The adapter 10 of the first preferred embodiment also includes a second alignment ramp 38 positioned within the cannula channel 26 that is configured to orient the cannula 14, in cooperation with the first alignment ramp 36, generally parallel with the first skin contacting surface 34 in the assembled configuration. The second alignment ramp 38 is preferably positioned distally in the cannula channel 26 relative to the first alignment ramp 36 and the cannula 14 is preferably in facing engagement with the first and second alignment ramps 36, 38 in the assembled configuration. The adapter 10 is not limited to inclusion of either the first alignment ramp 36 or the second alignment ramp 38 to align at least the distal section of the cannula 14 generally parallel to the first skin contacting surface 34 and may include numerous alternative alignment mechanisms or no specific alignment mechanism in the central portion 24 or within the cannula channel 26. For example, the cannula channel 26 may include a V-shaped groove that aligns the cannula 14 generally parallel to the first skin contacting surface 34, a clamping mechanism that aligns the cannula 14 with the first skin contacting surface 34 or numerous alternative alignment mechanisms to preferably arrange the cannula 14 generally parallel to the first skin contacting surface 34. In addition, the cannula 14 is not necessarily oriented generally parallel to the first skin contacting surface 34 and may be alternatively arranged such that the tip 14 a of the cannula 14 is configured for positioning in the dermal layer of the skin S without being aligned generally parallel to the first skin contacting surface 34.
Referring specifically to FIG. 3A, in the first preferred embodiment, the first and second alignment ramps 36, 38 include an upslope surface 36 a, 38 a, an apex surface 36 b, 38 b and a downslope surface 36 c, 38 c. The upslope surfaces 36 a, 28 a assist in guiding the cannula 14 through the side opening 22 into the cannula channel 26. The downslope surfaces 36 c, 38 c preferably urge the cannula 14 toward a lateral cannula wall 40 in the assembled configuration. The lateral cannula wall 40 preferably extends generally parallel to the longitudinal axis 18 at least adjacent the cannula channel 26. The cannula channel 26 is defined by the first skin contacting surface 34, the lateral cannula wall 40 and the alignment wall 42 in the first preferred embodiment and is generally contained in the central portion 24. The cannula 14 is preferably positioned adjacent the lateral cannula wall 40 in the assembled configuration. More specifically, the cannula 14 may be positioned in facing engagement with the downslope surfaces 36 c, 38 c of the first and second alignment ramps 36, 38 and with the lateral cannula wall 40 in the assembled configuration. Accordingly, the first and second alignment ramps 36, 38 and the lateral cannula wall 40 align the cannula 14 generally parallel to the first skin contacting surface 34 in the assembled configuration and generally center the cannula 14 along the longitudinal axis 18 in the assembled configuration. However, the cannula 14 is not limited to being aligned and centered utilizing the first and second alignment ramps 36, 38 and the lateral wall 40 as was described above and may be otherwise aligned and oriented by the adapter 10 such that the tip 14 a is positioned in the dermal layer of the patient's skin in the injecting configuration. In addition, the cannula 14 is not limited to being generally coaxial with the longitudinal axis 18 in the assembled configuration and may be mis-aligned or slightly pitched relative to the longitudinal axis 18 as long as the tip 14 is generally positioned in the dermal layer in the injection position.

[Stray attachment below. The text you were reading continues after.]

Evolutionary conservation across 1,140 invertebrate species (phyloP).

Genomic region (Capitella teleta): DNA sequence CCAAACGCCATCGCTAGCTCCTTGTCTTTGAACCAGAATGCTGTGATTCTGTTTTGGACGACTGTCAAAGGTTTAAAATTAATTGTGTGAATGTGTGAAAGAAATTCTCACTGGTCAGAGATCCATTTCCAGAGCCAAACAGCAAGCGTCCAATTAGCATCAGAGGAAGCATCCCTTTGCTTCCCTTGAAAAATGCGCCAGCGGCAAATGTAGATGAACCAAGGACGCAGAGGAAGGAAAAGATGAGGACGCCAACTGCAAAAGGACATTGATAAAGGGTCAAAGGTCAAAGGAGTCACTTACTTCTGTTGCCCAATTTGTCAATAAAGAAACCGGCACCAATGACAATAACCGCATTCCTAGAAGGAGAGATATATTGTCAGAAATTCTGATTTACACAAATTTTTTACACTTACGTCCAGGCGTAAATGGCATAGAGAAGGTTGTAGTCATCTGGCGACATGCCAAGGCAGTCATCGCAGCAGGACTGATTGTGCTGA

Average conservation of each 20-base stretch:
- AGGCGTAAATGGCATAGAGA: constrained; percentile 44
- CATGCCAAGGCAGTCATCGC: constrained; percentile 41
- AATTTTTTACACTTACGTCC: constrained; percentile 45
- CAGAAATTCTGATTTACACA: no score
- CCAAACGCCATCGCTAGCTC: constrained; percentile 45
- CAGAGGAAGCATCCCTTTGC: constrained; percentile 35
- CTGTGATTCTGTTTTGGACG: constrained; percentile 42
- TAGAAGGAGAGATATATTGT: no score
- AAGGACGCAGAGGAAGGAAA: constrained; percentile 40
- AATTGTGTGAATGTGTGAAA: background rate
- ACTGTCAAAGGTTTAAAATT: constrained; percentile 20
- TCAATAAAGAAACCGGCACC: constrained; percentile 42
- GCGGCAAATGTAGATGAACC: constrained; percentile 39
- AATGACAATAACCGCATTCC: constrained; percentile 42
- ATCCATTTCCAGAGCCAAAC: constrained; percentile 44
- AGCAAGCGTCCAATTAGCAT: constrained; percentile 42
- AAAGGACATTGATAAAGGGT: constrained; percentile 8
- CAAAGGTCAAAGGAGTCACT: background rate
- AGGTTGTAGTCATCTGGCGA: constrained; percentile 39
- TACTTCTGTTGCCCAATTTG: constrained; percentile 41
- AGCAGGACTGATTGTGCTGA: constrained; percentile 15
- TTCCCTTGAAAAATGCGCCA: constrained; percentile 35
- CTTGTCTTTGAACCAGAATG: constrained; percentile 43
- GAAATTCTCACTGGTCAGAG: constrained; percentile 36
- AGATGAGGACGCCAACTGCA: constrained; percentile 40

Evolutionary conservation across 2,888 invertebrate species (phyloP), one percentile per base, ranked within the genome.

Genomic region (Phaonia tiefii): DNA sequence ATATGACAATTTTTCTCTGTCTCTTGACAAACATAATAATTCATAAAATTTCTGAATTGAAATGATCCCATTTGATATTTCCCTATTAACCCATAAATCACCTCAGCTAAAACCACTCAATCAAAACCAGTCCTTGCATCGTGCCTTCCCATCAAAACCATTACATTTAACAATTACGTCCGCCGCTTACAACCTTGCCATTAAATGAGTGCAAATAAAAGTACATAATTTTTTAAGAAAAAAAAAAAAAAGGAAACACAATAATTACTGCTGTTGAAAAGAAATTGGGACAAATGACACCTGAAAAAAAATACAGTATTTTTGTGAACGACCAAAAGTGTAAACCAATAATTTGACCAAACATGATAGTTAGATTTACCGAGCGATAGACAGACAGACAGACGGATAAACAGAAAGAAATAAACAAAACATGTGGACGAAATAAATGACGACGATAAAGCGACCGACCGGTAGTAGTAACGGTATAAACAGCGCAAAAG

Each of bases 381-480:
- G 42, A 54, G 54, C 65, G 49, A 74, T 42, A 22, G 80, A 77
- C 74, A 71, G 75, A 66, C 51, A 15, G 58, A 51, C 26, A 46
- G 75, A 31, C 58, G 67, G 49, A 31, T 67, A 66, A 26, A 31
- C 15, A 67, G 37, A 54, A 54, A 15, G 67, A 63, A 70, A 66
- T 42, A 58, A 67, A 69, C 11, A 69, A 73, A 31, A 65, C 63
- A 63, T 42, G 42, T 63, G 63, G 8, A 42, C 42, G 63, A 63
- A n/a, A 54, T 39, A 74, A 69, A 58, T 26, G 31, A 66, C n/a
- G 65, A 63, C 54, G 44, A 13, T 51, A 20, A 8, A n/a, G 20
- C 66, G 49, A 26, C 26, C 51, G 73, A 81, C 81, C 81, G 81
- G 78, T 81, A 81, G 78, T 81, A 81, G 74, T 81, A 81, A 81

Referring to FIG. 4, the first skin contacting surface 34 is spaced a relatively consistent distance from the distal portion of the cannula 14. The first skin contacting surface 34 is also generally continuous between an area adjacent a tip 14 a of the cannula 14 and an area adjacent the channel edge 26 a in the assembled configuration. In the first preferred embodiment, the syringe 12 may be generally coaxial with the longitudinal axis 18 and the distal portion of the cannula 14 is pitched slightly upwardly away from the longitudinal axis 18 to come into generally parallel alignment with the first skin contacting surface 34 in the assembled configuration. The distal portion of the cannula 14 is preferably spaced at a cannula gap distance X from the first skin contacting surface 34. The cannula gap distance X is preferably at least two tenths of a millimeter (0.2 mm) and may be within a range of two tenths of a millimeter to two millimeters (0.2-2 mm). However, the cannula gap distance X is not limited to being in this range and may be comprised of nearly any distance that permits the tip 14 a of the cannula 14 to be positioned in the dermal layer of the patient's skin S in the injection position. In the first preferred embodiment, the cannula gap distance X is approximately fifty-five hundredths of a millimeter (0.55 mm). In addition, a more preferred range for the cannula gap distance X is approximately four tenths of a millimeter to eight tenths of a millimeter (0.4-0.8 mm). The cannula 14 of the first preferred embodiment may be a cannula gage 27 and the cannula gap distance X between the first skin contacting surface 34 and an outer diameter of the cannula 14 may be fifty-five hundredths of a millimeter (0.55 mm) or greater, generally resulting in the tip 14 a of the cannula 14 being positioned within the dermal layer in the injection position. The cannula gap distance X may be impacted by the orientation of the cannula 14 (lancet up or lancet down), gage of the cannula 14, expected location of injection in the patient and numerous other factors that may be considered by the designer.